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May 29, 2017
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The annual Avenue of Flags May 29 at RP Community Center SSU commencement; one for the history books Problem reaching AT&T last weekend? During Rohnert Park City Council meeting protestors unexpectedly take center stage Vehicle pursuit ends with arrest of 14-year-old Ex RP public safety officer pleads no contest to sex offenses Rancho 2017 top 20 Great turnout for RPPSOA pancake breakfast to help Project Grad Gabriella stole the show Town Hall meeting Sheriff's office releases details on SSU officer involved shooting A true celebration of ‘Cinco de Mayo’ Project Grad help in full swing Richard Crane Elementary School Suspect arrested after evading a Cotati Peace Officer Emiri Nomura awarded scholarship Shopping carts ran amok in Cotati last Saturday Ricardo Oliva receives ‘Coach of the year’ for the Northern District Sonoma State University equestrians jump with joy on their way to Kentucky Double Decker Lanes hosts the QubicaAMF Boys and Girl Club employee arrested for child endangerment Armed suspect arrested after resistance RP girl accosted while walking to school And they're off. . . Saddle Up and Ride Community quickly rallies for Project Grad Cotati opposes SB 618 Rohnert Park City Council to host Town Hall meeting on May 3 Graton Tribe makes good on payments Auto burglar arrested by Cotati Police A bit of Uganda A mission to help RP to replace old trees Engineering with Legos at the Ray Miller Community room Bunkers at Foxtail set for repairs RP man arrested for attempted murder CRPUSD OKs two contracts Credo gets used to new digs at SMV Golf Course Drive Crossing concerns may delay SMART train ‘Quiet Zones’ Man busted for DUI after crashing into tree in RP New hands bring subtle changes to Sharing of the Green fundraiser A traditional dance of Japan Shameful time in history RP rejects new self-storage facilities Survey Says: Rohnert Park Residents Love City, but not Traffic Council amends UDSP Body of missing woman found RAFD names part-time fire chief KRCB garners huge windfall from FCC auction Missing Penngrove woman's body found in Marin County Bunfest was hopping with bunny lovers Nonn expected to sue CRPUSD Credo crew marches to new home Cotati delays vote on Valparaiso The Voice enters into 25th year Cotati-reviews midyear budget Two RP Parks getting upgrades A new look for SSU gym RP man reported missing Padre Town Center changes hands Sonoma County to take a look at immigration issue Bomb scare closes RCHS Local Tech High student chosen for Scholars program RP to conduct survey Man arrested after high-speed chase through 3 cities RP makes changes to city code for ADUs Man gets 11 years in prison for RP knife attack Man who led chase into SF caught Treasurer for Rancho Cotate High Project Grad Arrested for Embezzlement A crab feast at Community Center Taking a pie in her grill RP man busted for possession of meth Cotati OKs water, sewer rate study RP votes to regulate vaping CRPUSD schools now a safe haven for immigrant students RP adds seven to public safety Cotati votes to host shopping cart race Man arrested for attempted murder Defibrillators proving to be invaluable assets Artists ready for art show at library Reilani Peleti Corrections Suspected explosive device at RCHS Seventh-graders in local schools to be taught CPR Voice issues apology to school board, superintendent RP man arrested on drug possession charges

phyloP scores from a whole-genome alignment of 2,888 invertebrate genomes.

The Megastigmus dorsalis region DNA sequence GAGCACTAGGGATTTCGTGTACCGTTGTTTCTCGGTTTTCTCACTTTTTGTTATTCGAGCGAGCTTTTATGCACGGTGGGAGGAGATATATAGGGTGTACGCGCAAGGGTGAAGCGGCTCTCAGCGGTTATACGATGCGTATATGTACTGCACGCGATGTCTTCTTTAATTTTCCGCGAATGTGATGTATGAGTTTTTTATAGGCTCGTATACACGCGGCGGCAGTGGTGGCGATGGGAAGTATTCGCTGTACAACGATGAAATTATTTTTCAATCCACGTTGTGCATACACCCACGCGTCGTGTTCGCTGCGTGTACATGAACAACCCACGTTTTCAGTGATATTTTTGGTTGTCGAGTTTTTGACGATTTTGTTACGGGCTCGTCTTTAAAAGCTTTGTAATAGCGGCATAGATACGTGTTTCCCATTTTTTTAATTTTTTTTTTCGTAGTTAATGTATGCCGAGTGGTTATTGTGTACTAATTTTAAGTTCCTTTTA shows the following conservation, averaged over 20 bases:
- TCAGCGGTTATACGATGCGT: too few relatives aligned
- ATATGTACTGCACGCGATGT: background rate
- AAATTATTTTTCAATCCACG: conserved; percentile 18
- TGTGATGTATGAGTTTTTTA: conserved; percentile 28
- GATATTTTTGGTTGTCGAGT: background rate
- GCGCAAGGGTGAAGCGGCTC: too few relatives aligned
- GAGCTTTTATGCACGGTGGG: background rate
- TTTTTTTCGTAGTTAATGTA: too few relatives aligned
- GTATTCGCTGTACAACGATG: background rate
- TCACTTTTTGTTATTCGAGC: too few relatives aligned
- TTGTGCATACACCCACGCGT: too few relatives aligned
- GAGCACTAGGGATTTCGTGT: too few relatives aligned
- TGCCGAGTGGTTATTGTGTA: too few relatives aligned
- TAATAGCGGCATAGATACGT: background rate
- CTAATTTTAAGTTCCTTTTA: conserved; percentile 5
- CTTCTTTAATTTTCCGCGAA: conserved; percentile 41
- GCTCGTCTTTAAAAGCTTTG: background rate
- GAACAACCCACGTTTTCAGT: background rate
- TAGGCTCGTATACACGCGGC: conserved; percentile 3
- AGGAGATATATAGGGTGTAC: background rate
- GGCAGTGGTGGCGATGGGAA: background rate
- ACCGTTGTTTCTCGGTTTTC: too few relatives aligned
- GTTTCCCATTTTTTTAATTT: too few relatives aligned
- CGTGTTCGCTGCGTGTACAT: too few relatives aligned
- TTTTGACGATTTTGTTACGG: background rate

California’s unique place in the world of biodiversity

By:
October 29, 2009

Residents of California enjoy great weather and a tremendous variety of landscapes from the Sierras to the sea. But did you know that California is also a unique place in the world from the standpoint of evolution and biodiversity?